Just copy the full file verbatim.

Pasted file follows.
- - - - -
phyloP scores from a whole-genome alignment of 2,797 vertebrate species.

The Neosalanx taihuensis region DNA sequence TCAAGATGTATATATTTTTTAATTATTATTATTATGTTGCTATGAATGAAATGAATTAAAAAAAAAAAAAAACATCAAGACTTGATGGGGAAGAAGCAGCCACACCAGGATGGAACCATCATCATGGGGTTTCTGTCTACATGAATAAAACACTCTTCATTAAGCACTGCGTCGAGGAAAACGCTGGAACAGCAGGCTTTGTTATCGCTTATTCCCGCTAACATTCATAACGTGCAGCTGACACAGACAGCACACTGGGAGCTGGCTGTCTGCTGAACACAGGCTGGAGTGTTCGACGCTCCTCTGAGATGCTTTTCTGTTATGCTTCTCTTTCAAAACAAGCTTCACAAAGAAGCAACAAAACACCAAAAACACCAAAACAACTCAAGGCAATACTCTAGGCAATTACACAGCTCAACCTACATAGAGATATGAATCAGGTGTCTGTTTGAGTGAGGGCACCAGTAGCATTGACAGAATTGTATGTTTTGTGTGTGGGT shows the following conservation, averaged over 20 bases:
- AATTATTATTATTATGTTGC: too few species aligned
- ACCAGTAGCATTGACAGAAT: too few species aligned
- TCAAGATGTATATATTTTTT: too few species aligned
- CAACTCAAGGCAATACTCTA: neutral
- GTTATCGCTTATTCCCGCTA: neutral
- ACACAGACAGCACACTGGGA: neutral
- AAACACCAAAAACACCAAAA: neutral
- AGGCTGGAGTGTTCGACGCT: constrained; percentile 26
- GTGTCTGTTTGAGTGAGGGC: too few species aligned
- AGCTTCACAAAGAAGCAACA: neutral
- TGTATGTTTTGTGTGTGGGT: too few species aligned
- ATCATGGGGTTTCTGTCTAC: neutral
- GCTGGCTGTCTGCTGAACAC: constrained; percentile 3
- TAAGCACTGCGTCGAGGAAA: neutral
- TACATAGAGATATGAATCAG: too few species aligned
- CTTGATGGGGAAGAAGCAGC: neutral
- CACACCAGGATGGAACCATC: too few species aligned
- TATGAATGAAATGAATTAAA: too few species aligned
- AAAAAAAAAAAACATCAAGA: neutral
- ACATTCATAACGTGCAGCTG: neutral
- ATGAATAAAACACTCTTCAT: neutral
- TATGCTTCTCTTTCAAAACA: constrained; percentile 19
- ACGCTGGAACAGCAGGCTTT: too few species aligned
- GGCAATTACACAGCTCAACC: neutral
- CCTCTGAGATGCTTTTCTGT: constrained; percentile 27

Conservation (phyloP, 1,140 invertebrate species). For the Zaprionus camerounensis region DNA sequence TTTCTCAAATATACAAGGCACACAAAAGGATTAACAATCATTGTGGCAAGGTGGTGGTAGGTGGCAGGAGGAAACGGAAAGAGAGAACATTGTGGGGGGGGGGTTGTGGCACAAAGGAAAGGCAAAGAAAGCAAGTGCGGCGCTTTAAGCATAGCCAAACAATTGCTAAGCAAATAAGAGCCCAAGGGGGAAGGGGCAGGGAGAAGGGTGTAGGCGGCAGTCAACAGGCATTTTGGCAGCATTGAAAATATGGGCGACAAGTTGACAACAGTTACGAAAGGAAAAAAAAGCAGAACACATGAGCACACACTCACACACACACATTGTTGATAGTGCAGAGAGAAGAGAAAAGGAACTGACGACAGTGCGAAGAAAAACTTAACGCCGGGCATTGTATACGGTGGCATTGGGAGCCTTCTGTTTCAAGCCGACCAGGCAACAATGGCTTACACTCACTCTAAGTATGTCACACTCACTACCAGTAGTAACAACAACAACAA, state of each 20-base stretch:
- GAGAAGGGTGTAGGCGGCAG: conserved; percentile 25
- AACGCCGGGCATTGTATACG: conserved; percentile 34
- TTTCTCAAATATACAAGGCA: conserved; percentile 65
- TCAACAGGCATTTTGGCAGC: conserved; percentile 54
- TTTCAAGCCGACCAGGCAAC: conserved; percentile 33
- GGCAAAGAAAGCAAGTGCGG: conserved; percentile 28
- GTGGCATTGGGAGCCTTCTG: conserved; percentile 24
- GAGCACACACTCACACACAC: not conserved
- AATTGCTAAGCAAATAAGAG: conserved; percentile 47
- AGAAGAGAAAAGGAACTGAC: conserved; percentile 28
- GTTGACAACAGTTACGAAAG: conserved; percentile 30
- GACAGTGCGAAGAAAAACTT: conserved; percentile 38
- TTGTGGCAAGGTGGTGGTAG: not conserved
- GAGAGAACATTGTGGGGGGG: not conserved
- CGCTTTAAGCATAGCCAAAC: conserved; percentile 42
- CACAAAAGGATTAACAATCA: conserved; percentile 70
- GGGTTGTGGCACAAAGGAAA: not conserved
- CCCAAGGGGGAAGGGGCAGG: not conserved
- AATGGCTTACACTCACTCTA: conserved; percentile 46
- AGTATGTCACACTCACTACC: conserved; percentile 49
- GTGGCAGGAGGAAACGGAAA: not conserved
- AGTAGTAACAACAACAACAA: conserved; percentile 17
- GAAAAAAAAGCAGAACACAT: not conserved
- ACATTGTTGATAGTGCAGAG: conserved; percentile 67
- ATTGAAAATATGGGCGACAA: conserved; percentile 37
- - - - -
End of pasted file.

phyloP scores from a whole-genome alignment of 2,797 vertebrate species.

The Neosalanx taihuensis region DNA sequence TCAAGATGTATATATTTTTTAATTATTATTATTATGTTGCTATGAATGAAATGAATTAAAAAAAAAAAAAAACATCAAGACTTGATGGGGAAGAAGCAGCCACACCAGGATGGAACCATCATCATGGGGTTTCTGTCTACATGAATAAAACACTCTTCATTAAGCACTGCGTCGAGGAAAACGCTGGAACAGCAGGCTTTGTTATCGCTTATTCCCGCTAACATTCATAACGTGCAGCTGACACAGACAGCACACTGGGAGCTGGCTGTCTGCTGAACACAGGCTGGAGTGTTCGACGCTCCTCTGAGATGCTTTTCTGTTATGCTTCTCTTTCAAAACAAGCTTCACAAAGAAGCAACAAAACACCAAAAACACCAAAACAACTCAAGGCAATACTCTAGGCAATTACACAGCTCAACCTACATAGAGATATGAATCAGGTGTCTGTTTGAGTGAGGGCACCAGTAGCATTGACAGAATTGTATGTTTTGTGTGTGGGT shows the following conservation, averaged over 20 bases:
- AATTATTATTATTATGTTGC: too few species aligned
- ACCAGTAGCATTGACAGAAT: too few species aligned
- TCAAGATGTATATATTTTTT: too few species aligned
- CAACTCAAGGCAATACTCTA: neutral
- GTTATCGCTTATTCCCGCTA: neutral
- ACACAGACAGCACACTGGGA: neutral
- AAACACCAAAAACACCAAAA: neutral
- AGGCTGGAGTGTTCGACGCT: constrained; percentile 26
- GTGTCTGTTTGAGTGAGGGC: too few species aligned
- AGCTTCACAAAGAAGCAACA: neutral
- TGTATGTTTTGTGTGTGGGT: too few species aligned
- ATCATGGGGTTTCTGTCTAC: neutral
- GCTGGCTGTCTGCTGAACAC: constrained; percentile 3
- TAAGCACTGCGTCGAGGAAA: neutral
- TACATAGAGATATGAATCAG: too few species aligned
- CTTGATGGGGAAGAAGCAGC: neutral
- CACACCAGGATGGAACCATC: too few species aligned
- TATGAATGAAATGAATTAAA: too few species aligned
- AAAAAAAAAAAACATCAAGA: neutral
- ACATTCATAACGTGCAGCTG: neutral
- ATGAATAAAACACTCTTCAT: neutral
- TATGCTTCTCTTTCAAAACA: constrained; percentile 19
- ACGCTGGAACAGCAGGCTTT: too few species aligned
- GGCAATTACACAGCTCAACC: neutral
- CCTCTGAGATGCTTTTCTGT: constrained; percentile 27

Conservation (phyloP, 1,140 invertebrate species). For the Zaprionus camerounensis region DNA sequence TTTCTCAAATATACAAGGCACACAAAAGGATTAACAATCATTGTGGCAAGGTGGTGGTAGGTGGCAGGAGGAAACGGAAAGAGAGAACATTGTGGGGGGGGGGTTGTGGCACAAAGGAAAGGCAAAGAAAGCAAGTGCGGCGCTTTAAGCATAGCCAAACAATTGCTAAGCAAATAAGAGCCCAAGGGGGAAGGGGCAGGGAGAAGGGTGTAGGCGGCAGTCAACAGGCATTTTGGCAGCATTGAAAATATGGGCGACAAGTTGACAACAGTTACGAAAGGAAAAAAAAGCAGAACACATGAGCACACACTCACACACACACATTGTTGATAGTGCAGAGAGAAGAGAAAAGGAACTGACGACAGTGCGAAGAAAAACTTAACGCCGGGCATTGTATACGGTGGCATTGGGAGCCTTCTGTTTCAAGCCGACCAGGCAACAATGGCTTACACTCACTCTAAGTATGTCACACTCACTACCAGTAGTAACAACAACAACAA, state of each 20-base stretch:
- GAGAAGGGTGTAGGCGGCAG: conserved; percentile 25
- AACGCCGGGCATTGTATACG: conserved; percentile 34
- TTTCTCAAATATACAAGGCA: conserved; percentile 65
- TCAACAGGCATTTTGGCAGC: conserved; percentile 54
- TTTCAAGCCGACCAGGCAAC: conserved; percentile 33
- GGCAAAGAAAGCAAGTGCGG: conserved; percentile 28
- GTGGCATTGGGAGCCTTCTG: conserved; percentile 24
- GAGCACACACTCACACACAC: not conserved
- AATTGCTAAGCAAATAAGAG: conserved; percentile 47
- AGAAGAGAAAAGGAACTGAC: conserved; percentile 28
- GTTGACAACAGTTACGAAAG: conserved; percentile 30
- GACAGTGCGAAGAAAAACTT: conserved; percentile 38
- TTGTGGCAAGGTGGTGGTAG: not conserved
- GAGAGAACATTGTGGGGGGG: not conserved
- CGCTTTAAGCATAGCCAAAC: conserved; percentile 42
- CACAAAAGGATTAACAATCA: conserved; percentile 70
- GGGTTGTGGCACAAAGGAAA: not conserved
- CCCAAGGGGGAAGGGGCAGG: not conserved
- AATGGCTTACACTCACTCTA: conserved; percentile 46
- AGTATGTCACACTCACTACC: conserved; percentile 49
- GTGGCAGGAGGAAACGGAAA: not conserved
- AGTAGTAACAACAACAACAA: conserved; percentile 17
- GAAAAAAAAGCAGAACACAT: not conserved
- ACATTGTTGATAGTGCAGAG: conserved; percentile 67
- ATTGAAAATATGGGCGACAA: conserved; percentile 37